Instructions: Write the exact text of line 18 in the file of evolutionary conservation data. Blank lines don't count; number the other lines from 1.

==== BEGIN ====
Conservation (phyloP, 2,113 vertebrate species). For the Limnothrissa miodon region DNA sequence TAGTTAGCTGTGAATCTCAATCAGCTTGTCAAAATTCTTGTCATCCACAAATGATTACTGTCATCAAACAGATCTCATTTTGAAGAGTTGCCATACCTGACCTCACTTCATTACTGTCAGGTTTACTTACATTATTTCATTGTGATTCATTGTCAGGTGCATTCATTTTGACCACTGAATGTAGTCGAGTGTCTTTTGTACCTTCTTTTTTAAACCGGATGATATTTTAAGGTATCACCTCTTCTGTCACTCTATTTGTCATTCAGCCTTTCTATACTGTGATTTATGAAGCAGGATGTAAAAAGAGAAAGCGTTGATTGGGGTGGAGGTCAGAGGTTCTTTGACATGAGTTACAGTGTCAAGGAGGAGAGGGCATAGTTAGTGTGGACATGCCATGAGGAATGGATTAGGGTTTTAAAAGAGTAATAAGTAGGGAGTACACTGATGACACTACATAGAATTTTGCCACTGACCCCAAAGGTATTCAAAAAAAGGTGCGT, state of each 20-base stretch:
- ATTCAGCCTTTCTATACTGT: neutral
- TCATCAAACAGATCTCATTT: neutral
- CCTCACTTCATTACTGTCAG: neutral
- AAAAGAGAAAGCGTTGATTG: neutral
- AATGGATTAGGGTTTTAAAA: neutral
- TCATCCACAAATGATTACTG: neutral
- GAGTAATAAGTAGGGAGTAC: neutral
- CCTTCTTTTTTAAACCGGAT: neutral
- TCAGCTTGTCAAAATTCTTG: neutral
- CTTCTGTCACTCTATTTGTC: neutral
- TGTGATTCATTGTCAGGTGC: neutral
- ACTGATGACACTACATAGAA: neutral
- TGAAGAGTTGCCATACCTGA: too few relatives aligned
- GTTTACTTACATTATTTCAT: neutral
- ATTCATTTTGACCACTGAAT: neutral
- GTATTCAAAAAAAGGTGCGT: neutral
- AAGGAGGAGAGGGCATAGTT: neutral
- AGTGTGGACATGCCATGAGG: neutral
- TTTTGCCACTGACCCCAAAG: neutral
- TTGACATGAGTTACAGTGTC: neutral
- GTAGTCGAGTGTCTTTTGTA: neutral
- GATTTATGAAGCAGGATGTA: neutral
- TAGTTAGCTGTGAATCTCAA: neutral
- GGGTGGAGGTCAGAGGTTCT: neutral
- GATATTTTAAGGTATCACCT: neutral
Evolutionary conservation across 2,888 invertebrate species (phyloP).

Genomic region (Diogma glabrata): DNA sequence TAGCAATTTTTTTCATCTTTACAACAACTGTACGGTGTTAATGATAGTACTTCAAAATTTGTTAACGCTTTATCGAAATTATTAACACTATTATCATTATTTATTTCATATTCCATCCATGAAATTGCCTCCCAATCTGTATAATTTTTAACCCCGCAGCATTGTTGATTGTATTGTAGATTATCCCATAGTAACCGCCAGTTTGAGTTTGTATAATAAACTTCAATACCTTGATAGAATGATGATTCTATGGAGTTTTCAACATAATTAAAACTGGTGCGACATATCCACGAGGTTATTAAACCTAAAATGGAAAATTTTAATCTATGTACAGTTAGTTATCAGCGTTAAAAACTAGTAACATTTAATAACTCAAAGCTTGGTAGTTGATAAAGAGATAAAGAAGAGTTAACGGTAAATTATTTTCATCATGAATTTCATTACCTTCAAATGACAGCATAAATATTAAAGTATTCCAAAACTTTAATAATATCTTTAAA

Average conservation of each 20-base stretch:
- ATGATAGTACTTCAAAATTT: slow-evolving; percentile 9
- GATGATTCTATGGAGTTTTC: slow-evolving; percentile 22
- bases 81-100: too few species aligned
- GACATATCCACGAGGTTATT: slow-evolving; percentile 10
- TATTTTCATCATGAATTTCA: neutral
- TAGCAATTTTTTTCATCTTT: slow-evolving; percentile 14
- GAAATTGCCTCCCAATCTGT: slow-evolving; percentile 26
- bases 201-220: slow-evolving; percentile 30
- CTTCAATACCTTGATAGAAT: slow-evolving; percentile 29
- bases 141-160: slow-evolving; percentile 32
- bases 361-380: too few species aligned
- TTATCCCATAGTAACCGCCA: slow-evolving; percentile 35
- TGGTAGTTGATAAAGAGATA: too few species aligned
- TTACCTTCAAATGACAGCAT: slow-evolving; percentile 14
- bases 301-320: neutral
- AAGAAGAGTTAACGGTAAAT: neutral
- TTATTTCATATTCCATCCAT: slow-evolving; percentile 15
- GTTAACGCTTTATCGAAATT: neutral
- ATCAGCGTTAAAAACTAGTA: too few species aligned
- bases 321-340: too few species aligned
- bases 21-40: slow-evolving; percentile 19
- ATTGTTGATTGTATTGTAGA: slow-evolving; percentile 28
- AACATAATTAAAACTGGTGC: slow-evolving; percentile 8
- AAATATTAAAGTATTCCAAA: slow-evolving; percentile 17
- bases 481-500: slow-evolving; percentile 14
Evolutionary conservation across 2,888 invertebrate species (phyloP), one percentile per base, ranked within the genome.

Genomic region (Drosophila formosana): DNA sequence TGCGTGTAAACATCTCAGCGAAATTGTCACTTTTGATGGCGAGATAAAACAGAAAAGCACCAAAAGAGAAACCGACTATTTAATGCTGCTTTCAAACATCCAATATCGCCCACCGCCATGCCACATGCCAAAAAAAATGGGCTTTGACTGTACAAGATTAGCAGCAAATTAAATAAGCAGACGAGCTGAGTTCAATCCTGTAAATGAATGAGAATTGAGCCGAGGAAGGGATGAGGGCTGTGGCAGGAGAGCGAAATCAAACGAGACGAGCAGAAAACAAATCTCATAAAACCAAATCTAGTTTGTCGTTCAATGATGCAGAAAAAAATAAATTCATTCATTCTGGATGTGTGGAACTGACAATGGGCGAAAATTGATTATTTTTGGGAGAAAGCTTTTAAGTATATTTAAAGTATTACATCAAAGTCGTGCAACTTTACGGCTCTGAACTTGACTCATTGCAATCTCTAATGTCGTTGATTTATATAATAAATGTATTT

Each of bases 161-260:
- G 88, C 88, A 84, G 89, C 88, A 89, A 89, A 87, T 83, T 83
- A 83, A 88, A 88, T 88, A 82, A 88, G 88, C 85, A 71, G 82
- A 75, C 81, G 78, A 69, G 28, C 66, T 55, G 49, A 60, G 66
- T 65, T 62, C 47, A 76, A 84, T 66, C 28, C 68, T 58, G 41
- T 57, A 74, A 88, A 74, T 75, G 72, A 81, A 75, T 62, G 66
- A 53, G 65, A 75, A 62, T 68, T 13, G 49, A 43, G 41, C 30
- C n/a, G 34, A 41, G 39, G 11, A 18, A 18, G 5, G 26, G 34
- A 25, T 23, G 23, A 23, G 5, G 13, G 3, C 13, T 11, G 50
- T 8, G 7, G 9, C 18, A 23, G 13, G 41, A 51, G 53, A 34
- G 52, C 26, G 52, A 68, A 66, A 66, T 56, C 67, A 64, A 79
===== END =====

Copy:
- AAGGAGGAGAGGGCATAGTT: neutral